Sharise walked along the path, trying to find the exit to this ridiculously gigantic labyrinth of a park. Along the way, her brain was busy working, coming up with a spell that really could get her home. She bit her nail. “What the heck rhymes with home? It was so easy for Sasha, all she had to do was be nice.” It’s always easy for Sasha, she thought bitterly.

Stomping hard on the red brick road, she didn’t realize the brick road had turned into a pavement nor did she realize she was heading toward a gazebo. “Welcome,” a voice said as she stepped into the gazebo.

“Oh my gosh,” Sharise jumped, clutched her chest, and turned around. “Grandmother?” Her grandmother smiled. The wrinkles at the corner of her eyes stood out, making her look older. “Grandmother? How-what are you doing here?” Sharise asked with disbelief.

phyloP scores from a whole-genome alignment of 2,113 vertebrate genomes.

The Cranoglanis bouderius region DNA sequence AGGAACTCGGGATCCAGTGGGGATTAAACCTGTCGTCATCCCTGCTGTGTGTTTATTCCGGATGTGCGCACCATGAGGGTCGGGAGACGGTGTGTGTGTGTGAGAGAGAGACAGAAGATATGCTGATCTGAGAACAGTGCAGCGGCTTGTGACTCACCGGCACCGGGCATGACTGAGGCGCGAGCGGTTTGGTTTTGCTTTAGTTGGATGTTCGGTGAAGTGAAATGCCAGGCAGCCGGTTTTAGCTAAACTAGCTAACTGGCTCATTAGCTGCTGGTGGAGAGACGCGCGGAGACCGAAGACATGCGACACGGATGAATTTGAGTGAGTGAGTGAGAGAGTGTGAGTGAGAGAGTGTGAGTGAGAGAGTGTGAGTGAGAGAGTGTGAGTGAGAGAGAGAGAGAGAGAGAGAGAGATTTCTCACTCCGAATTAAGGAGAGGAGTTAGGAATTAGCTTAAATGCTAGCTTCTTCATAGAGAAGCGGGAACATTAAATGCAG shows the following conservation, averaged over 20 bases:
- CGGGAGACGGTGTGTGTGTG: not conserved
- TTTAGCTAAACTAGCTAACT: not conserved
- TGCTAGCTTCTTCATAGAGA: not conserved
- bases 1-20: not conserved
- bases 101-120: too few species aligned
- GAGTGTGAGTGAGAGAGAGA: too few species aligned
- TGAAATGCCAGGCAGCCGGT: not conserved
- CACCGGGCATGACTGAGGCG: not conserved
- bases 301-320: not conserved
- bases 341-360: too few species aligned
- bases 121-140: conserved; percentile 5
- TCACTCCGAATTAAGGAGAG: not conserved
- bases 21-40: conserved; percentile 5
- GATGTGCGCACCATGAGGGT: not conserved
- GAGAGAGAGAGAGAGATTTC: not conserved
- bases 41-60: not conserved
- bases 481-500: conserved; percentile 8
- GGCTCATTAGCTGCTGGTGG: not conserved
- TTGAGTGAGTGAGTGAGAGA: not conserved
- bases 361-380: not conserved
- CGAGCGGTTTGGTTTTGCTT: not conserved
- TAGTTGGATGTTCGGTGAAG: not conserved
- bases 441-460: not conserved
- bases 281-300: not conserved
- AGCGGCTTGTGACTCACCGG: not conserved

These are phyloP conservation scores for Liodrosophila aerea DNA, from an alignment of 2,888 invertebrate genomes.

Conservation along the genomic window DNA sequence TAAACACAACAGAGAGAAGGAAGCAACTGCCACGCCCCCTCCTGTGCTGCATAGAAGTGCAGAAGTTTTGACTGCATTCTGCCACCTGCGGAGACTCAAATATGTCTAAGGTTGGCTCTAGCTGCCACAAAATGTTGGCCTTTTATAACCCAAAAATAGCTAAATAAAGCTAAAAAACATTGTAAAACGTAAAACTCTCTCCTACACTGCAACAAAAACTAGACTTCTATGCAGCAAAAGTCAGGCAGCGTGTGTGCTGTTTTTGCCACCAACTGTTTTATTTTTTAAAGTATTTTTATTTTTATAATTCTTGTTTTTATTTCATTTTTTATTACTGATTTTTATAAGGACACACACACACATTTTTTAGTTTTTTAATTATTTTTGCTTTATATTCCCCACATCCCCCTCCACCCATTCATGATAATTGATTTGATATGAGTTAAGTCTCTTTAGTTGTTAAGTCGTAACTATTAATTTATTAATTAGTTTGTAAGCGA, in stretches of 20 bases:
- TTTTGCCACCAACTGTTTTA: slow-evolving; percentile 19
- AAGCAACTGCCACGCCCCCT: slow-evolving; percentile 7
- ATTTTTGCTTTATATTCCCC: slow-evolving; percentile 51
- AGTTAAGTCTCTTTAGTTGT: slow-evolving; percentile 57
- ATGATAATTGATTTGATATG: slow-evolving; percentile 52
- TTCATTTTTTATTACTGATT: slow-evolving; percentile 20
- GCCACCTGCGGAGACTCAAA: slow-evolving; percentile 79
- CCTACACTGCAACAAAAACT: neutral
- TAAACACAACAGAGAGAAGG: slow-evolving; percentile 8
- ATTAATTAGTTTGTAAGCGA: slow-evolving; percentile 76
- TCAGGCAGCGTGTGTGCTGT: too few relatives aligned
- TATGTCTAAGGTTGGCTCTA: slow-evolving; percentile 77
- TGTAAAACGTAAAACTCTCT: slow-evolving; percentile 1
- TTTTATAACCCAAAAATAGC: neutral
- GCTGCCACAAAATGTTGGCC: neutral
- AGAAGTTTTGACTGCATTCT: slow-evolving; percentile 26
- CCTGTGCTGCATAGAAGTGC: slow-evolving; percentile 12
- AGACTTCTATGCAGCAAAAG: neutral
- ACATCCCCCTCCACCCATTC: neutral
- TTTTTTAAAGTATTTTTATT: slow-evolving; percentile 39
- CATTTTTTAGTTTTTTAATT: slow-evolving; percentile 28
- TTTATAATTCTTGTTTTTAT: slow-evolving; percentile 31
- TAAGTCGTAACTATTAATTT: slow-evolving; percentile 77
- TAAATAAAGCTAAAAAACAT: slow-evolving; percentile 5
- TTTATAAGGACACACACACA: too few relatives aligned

“I’ve been watching you and it looks like you need my help.” Her grandmother replied.

“So you know what mother did?”

“No, I did not know until your sister used magic.” She held up her hand to show Sharise a green ring. “It’s a magic ring and comes in a pair. It helps me to detect her magic. Where is she, by the way?”

Sharise’s face reddened. “We got in an argument.”

Her grandmother shook her head. “It doesn’t matter now. Come, take my hand. I want to show you something.” Sharise obeyed and took her grandmother’s wrinkly hand.

The moment they reached the first step of the gazebo, she felt a burst of wind. A force of habit, Sharise shut her eyes and when she opened them again, she was sitting on a familiar bench. At once, she recognized this place. She was in the church just blocks from home.